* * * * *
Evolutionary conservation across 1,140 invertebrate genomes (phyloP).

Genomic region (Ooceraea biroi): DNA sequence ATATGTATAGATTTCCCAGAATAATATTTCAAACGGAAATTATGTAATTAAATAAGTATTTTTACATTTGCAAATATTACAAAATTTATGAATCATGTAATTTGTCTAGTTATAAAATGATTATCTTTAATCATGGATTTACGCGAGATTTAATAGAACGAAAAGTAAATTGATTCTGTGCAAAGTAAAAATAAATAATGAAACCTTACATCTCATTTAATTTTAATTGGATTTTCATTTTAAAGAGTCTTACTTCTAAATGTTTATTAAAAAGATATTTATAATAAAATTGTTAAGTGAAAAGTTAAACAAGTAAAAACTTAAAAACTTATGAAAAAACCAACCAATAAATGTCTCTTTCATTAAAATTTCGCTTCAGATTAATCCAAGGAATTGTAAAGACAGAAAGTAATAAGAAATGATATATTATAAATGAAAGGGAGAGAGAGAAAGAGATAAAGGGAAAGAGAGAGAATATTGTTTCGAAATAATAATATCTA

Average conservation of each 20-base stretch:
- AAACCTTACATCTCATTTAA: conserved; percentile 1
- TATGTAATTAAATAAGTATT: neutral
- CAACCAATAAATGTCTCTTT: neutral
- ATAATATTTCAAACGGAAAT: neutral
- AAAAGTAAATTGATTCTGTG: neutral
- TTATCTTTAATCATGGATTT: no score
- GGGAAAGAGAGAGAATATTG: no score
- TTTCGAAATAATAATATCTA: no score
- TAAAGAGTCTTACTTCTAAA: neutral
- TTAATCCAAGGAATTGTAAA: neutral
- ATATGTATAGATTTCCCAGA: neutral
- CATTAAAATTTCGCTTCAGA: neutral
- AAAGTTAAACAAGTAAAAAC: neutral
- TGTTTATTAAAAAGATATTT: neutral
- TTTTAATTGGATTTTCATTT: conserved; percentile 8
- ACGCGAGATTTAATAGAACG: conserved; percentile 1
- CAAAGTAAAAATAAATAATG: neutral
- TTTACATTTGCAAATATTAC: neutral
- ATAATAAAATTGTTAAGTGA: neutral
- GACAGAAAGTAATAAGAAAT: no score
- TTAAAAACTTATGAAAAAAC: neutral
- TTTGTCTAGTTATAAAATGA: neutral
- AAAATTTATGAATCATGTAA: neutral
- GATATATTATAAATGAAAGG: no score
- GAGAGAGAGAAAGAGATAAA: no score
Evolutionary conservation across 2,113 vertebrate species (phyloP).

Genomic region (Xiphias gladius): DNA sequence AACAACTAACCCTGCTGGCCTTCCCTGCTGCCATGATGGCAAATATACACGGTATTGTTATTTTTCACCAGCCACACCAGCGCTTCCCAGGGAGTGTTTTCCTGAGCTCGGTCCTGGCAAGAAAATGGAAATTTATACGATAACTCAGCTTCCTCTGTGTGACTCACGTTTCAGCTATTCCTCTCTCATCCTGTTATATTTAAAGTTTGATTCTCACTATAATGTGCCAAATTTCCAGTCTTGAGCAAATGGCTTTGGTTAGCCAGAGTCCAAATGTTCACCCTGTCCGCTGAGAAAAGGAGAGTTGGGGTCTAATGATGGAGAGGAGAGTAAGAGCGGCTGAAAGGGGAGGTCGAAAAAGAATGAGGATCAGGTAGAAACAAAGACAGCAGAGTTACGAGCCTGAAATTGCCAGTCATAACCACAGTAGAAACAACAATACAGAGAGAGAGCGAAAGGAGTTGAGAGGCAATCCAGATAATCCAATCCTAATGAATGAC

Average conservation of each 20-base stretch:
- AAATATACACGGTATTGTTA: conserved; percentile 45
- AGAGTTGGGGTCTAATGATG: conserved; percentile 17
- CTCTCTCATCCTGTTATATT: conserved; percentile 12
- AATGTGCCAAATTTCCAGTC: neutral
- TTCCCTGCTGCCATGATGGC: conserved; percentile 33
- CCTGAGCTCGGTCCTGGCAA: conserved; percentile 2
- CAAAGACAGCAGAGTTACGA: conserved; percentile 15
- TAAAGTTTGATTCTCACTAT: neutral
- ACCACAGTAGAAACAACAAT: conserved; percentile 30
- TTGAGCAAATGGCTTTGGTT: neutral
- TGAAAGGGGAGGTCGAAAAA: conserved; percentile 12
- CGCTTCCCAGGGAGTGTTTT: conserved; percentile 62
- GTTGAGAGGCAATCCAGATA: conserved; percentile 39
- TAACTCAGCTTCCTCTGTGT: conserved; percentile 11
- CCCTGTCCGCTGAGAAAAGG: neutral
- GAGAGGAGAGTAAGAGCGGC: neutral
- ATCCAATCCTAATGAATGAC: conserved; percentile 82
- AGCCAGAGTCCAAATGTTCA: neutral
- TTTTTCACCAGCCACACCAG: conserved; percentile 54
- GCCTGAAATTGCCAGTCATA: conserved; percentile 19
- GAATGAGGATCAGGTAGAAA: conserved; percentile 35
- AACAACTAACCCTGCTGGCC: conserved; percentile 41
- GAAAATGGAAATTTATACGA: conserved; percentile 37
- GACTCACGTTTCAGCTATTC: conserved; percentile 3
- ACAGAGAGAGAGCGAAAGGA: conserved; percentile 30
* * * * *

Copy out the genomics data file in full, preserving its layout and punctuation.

Evolutionary conservation across 1,140 invertebrate genomes (phyloP).

Genomic region (Ooceraea biroi): DNA sequence ATATGTATAGATTTCCCAGAATAATATTTCAAACGGAAATTATGTAATTAAATAAGTATTTTTACATTTGCAAATATTACAAAATTTATGAATCATGTAATTTGTCTAGTTATAAAATGATTATCTTTAATCATGGATTTACGCGAGATTTAATAGAACGAAAAGTAAATTGATTCTGTGCAAAGTAAAAATAAATAATGAAACCTTACATCTCATTTAATTTTAATTGGATTTTCATTTTAAAGAGTCTTACTTCTAAATGTTTATTAAAAAGATATTTATAATAAAATTGTTAAGTGAAAAGTTAAACAAGTAAAAACTTAAAAACTTATGAAAAAACCAACCAATAAATGTCTCTTTCATTAAAATTTCGCTTCAGATTAATCCAAGGAATTGTAAAGACAGAAAGTAATAAGAAATGATATATTATAAATGAAAGGGAGAGAGAGAAAGAGATAAAGGGAAAGAGAGAGAATATTGTTTCGAAATAATAATATCTA

Average conservation of each 20-base stretch:
- AAACCTTACATCTCATTTAA: conserved; percentile 1
- TATGTAATTAAATAAGTATT: neutral
- CAACCAATAAATGTCTCTTT: neutral
- ATAATATTTCAAACGGAAAT: neutral
- AAAAGTAAATTGATTCTGTG: neutral
- TTATCTTTAATCATGGATTT: no score
- GGGAAAGAGAGAGAATATTG: no score
- TTTCGAAATAATAATATCTA: no score
- TAAAGAGTCTTACTTCTAAA: neutral
- TTAATCCAAGGAATTGTAAA: neutral
- ATATGTATAGATTTCCCAGA: neutral
- CATTAAAATTTCGCTTCAGA: neutral
- AAAGTTAAACAAGTAAAAAC: neutral
- TGTTTATTAAAAAGATATTT: neutral
- TTTTAATTGGATTTTCATTT: conserved; percentile 8
- ACGCGAGATTTAATAGAACG: conserved; percentile 1
- CAAAGTAAAAATAAATAATG: neutral
- TTTACATTTGCAAATATTAC: neutral
- ATAATAAAATTGTTAAGTGA: neutral
- GACAGAAAGTAATAAGAAAT: no score
- TTAAAAACTTATGAAAAAAC: neutral
- TTTGTCTAGTTATAAAATGA: neutral
- AAAATTTATGAATCATGTAA: neutral
- GATATATTATAAATGAAAGG: no score
- GAGAGAGAGAAAGAGATAAA: no score
Evolutionary conservation across 2,113 vertebrate species (phyloP).

Genomic region (Xiphias gladius): DNA sequence AACAACTAACCCTGCTGGCCTTCCCTGCTGCCATGATGGCAAATATACACGGTATTGTTATTTTTCACCAGCCACACCAGCGCTTCCCAGGGAGTGTTTTCCTGAGCTCGGTCCTGGCAAGAAAATGGAAATTTATACGATAACTCAGCTTCCTCTGTGTGACTCACGTTTCAGCTATTCCTCTCTCATCCTGTTATATTTAAAGTTTGATTCTCACTATAATGTGCCAAATTTCCAGTCTTGAGCAAATGGCTTTGGTTAGCCAGAGTCCAAATGTTCACCCTGTCCGCTGAGAAAAGGAGAGTTGGGGTCTAATGATGGAGAGGAGAGTAAGAGCGGCTGAAAGGGGAGGTCGAAAAAGAATGAGGATCAGGTAGAAACAAAGACAGCAGAGTTACGAGCCTGAAATTGCCAGTCATAACCACAGTAGAAACAACAATACAGAGAGAGAGCGAAAGGAGTTGAGAGGCAATCCAGATAATCCAATCCTAATGAATGAC

Average conservation of each 20-base stretch:
- AAATATACACGGTATTGTTA: conserved; percentile 45
- AGAGTTGGGGTCTAATGATG: conserved; percentile 17
- CTCTCTCATCCTGTTATATT: conserved; percentile 12
- AATGTGCCAAATTTCCAGTC: neutral
- TTCCCTGCTGCCATGATGGC: conserved; percentile 33
- CCTGAGCTCGGTCCTGGCAA: conserved; percentile 2
- CAAAGACAGCAGAGTTACGA: conserved; percentile 15
- TAAAGTTTGATTCTCACTAT: neutral
- ACCACAGTAGAAACAACAAT: conserved; percentile 30
- TTGAGCAAATGGCTTTGGTT: neutral
- TGAAAGGGGAGGTCGAAAAA: conserved; percentile 12
- CGCTTCCCAGGGAGTGTTTT: conserved; percentile 62
- GTTGAGAGGCAATCCAGATA: conserved; percentile 39
- TAACTCAGCTTCCTCTGTGT: conserved; percentile 11
- CCCTGTCCGCTGAGAAAAGG: neutral
- GAGAGGAGAGTAAGAGCGGC: neutral
- ATCCAATCCTAATGAATGAC: conserved; percentile 82
- AGCCAGAGTCCAAATGTTCA: neutral
- TTTTTCACCAGCCACACCAG: conserved; percentile 54
- GCCTGAAATTGCCAGTCATA: conserved; percentile 19
- GAATGAGGATCAGGTAGAAA: conserved; percentile 35
- AACAACTAACCCTGCTGGCC: conserved; percentile 41
- GAAAATGGAAATTTATACGA: conserved; percentile 37
- GACTCACGTTTCAGCTATTC: conserved; percentile 3
- ACAGAGAGAGAGCGAAAGGA: conserved; percentile 30